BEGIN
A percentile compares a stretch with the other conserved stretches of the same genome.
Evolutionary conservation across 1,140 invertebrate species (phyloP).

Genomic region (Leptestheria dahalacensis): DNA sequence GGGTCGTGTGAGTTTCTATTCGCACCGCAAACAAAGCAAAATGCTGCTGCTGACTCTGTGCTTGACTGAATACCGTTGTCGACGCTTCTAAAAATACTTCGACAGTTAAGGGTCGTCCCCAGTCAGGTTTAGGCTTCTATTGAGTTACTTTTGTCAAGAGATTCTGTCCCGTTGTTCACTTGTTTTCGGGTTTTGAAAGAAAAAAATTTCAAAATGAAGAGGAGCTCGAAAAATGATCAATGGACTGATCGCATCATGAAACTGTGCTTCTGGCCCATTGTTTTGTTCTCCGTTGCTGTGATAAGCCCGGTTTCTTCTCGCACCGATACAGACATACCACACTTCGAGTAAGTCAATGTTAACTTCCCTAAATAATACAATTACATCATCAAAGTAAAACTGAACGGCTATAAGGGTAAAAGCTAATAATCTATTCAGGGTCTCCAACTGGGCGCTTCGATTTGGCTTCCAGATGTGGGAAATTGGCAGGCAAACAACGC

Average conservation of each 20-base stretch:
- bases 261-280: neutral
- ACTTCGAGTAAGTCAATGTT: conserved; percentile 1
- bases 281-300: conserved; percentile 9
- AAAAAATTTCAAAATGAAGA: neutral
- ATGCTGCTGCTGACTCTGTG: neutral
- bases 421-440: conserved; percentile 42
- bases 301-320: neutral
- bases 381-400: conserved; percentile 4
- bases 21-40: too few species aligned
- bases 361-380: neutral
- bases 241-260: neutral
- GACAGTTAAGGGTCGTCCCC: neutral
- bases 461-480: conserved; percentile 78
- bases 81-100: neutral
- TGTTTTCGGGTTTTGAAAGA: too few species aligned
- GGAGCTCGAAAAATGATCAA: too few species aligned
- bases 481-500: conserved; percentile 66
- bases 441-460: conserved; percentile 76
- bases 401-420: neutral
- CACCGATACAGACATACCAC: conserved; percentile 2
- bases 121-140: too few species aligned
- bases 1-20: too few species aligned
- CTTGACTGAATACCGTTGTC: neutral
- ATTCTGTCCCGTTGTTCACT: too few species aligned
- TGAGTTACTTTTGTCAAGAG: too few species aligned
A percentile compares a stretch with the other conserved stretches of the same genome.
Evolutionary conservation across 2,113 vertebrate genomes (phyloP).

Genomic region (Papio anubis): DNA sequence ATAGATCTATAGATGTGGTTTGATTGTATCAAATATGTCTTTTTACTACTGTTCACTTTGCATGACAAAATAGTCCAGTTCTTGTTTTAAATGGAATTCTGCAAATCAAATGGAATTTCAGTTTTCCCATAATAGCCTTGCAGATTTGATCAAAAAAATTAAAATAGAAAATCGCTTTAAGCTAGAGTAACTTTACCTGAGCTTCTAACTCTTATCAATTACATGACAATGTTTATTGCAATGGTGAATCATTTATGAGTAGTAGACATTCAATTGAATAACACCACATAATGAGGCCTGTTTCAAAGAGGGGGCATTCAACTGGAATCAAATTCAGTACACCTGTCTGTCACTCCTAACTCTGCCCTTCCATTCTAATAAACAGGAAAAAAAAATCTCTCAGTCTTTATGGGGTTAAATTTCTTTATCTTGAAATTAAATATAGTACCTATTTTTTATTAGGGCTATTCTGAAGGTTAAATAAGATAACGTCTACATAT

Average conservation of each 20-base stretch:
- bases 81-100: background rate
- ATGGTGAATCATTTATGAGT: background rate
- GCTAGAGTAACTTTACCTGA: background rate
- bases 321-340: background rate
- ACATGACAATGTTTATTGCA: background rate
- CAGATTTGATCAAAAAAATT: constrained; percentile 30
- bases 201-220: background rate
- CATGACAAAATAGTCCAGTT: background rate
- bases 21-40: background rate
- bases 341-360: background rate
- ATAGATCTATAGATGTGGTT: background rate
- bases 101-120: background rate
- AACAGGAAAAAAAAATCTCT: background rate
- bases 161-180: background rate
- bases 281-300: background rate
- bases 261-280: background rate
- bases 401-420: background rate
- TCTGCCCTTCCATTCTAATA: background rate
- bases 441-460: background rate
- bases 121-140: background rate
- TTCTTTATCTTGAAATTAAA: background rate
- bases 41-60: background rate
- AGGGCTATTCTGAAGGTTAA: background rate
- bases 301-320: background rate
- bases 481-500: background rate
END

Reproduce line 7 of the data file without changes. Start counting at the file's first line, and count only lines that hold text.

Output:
- bases 281-300: conserved; percentile 9